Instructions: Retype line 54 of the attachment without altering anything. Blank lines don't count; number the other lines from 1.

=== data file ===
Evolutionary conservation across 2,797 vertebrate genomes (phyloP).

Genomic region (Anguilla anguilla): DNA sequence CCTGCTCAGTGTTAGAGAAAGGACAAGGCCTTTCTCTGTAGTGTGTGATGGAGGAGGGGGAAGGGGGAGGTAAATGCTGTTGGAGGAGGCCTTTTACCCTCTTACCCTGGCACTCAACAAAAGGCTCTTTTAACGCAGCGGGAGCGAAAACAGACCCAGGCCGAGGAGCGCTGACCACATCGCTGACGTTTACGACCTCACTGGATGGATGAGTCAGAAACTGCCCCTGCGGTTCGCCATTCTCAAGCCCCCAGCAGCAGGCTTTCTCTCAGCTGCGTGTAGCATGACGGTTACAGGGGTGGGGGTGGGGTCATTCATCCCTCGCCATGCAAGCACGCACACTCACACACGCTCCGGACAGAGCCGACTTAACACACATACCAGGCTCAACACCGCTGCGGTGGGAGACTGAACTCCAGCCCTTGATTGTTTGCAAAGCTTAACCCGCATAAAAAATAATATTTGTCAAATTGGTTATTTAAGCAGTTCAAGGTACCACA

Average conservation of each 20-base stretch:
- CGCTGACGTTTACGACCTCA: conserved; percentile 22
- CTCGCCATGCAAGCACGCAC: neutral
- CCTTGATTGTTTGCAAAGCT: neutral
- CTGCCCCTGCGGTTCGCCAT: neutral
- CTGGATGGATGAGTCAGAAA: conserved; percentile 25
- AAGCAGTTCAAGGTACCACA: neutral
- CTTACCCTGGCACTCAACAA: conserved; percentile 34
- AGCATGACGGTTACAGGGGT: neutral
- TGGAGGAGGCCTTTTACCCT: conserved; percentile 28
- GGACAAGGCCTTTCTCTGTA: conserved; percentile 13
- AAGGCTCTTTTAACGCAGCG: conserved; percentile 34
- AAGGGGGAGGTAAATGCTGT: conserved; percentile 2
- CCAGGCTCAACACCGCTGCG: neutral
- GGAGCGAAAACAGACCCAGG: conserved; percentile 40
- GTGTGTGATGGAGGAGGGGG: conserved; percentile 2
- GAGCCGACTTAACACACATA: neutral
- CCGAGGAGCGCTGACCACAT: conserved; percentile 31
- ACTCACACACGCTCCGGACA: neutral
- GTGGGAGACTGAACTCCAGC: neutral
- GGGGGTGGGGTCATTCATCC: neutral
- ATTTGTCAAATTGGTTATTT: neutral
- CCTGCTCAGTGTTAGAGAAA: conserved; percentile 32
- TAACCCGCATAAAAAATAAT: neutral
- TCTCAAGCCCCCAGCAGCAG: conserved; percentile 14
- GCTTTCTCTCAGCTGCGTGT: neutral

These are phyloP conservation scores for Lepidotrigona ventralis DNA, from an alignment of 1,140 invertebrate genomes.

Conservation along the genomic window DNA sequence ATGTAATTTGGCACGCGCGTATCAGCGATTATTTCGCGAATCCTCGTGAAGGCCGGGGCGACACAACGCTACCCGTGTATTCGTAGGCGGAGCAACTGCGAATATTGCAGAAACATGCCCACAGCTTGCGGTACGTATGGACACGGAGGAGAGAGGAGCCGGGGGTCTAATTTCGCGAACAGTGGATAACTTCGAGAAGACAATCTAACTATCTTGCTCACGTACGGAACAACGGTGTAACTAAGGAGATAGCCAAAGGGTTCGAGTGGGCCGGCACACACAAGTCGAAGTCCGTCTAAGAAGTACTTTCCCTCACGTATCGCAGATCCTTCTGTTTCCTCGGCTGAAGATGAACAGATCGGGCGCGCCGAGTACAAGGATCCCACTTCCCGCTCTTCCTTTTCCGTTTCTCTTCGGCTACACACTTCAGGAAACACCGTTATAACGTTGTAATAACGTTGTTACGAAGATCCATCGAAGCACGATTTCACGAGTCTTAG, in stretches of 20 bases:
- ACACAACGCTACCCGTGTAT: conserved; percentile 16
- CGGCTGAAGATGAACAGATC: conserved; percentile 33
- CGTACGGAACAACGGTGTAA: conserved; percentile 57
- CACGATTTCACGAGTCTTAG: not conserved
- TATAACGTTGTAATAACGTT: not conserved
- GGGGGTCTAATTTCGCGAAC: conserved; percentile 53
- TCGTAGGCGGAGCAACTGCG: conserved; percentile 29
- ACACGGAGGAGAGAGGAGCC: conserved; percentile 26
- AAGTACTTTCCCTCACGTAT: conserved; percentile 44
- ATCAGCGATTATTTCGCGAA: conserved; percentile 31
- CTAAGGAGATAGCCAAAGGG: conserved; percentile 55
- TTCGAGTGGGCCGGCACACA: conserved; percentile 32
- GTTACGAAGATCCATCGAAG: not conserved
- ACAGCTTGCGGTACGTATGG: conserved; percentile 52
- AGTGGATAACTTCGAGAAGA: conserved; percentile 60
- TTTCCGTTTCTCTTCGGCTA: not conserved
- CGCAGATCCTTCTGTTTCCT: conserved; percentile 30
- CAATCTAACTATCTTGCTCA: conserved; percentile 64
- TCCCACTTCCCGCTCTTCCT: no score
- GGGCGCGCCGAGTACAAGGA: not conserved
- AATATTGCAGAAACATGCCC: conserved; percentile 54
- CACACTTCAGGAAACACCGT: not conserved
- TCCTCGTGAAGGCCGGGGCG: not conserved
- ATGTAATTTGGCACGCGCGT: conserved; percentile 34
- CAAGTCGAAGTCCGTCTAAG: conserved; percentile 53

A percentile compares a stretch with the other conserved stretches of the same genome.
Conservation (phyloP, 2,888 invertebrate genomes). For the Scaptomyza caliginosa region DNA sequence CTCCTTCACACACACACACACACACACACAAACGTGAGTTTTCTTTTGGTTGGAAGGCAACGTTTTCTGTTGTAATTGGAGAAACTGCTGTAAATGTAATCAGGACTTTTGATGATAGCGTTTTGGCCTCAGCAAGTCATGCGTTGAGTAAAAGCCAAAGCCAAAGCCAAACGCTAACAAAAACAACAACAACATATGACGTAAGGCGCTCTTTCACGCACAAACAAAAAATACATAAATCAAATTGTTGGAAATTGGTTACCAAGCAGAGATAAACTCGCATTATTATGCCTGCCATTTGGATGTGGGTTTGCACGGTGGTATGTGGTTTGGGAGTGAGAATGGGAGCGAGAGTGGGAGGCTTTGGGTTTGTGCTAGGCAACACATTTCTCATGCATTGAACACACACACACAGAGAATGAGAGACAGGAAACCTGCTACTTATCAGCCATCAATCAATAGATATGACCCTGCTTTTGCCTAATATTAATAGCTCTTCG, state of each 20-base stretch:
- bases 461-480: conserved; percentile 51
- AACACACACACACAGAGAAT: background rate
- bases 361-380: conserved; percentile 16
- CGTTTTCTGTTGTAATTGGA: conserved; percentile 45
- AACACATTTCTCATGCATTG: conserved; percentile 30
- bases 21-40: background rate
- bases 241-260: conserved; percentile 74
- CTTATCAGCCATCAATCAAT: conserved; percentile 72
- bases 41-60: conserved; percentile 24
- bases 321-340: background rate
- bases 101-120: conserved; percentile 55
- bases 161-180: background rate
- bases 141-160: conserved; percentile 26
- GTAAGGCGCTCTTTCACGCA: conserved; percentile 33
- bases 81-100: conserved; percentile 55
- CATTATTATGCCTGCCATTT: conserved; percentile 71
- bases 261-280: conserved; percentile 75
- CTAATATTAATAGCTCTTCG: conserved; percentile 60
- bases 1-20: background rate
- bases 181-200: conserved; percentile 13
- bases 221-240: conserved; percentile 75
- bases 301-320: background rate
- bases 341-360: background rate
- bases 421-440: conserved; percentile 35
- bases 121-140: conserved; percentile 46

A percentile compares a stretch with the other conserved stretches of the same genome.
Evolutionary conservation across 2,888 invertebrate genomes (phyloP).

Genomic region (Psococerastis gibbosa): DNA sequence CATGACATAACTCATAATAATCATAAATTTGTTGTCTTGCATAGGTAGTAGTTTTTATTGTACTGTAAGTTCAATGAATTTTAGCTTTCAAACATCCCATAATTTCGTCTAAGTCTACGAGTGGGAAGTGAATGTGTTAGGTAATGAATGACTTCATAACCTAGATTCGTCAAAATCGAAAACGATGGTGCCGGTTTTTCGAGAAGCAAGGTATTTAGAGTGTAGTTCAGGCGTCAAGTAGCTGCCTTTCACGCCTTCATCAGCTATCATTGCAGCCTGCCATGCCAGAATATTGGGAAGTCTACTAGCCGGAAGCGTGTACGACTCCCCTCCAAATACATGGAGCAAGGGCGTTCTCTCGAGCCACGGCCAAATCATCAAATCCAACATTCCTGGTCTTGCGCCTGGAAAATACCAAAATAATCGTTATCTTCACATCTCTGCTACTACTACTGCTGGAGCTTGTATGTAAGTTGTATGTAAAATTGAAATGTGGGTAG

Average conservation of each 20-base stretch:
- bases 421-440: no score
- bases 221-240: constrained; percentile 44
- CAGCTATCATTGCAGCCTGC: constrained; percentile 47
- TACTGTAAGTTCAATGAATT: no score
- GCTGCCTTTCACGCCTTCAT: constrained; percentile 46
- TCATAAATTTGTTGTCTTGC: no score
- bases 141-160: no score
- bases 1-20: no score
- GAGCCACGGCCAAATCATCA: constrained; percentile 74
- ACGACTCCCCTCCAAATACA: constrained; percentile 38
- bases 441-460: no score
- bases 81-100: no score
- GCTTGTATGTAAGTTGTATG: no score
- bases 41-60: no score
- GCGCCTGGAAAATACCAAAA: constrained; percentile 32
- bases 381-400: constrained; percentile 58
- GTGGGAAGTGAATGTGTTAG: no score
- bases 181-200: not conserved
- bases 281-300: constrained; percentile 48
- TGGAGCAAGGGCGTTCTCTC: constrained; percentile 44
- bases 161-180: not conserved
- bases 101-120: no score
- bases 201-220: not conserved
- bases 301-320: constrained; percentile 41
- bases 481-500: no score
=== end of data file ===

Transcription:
- ATGTAATTTGGCACGCGCGT: conserved; percentile 34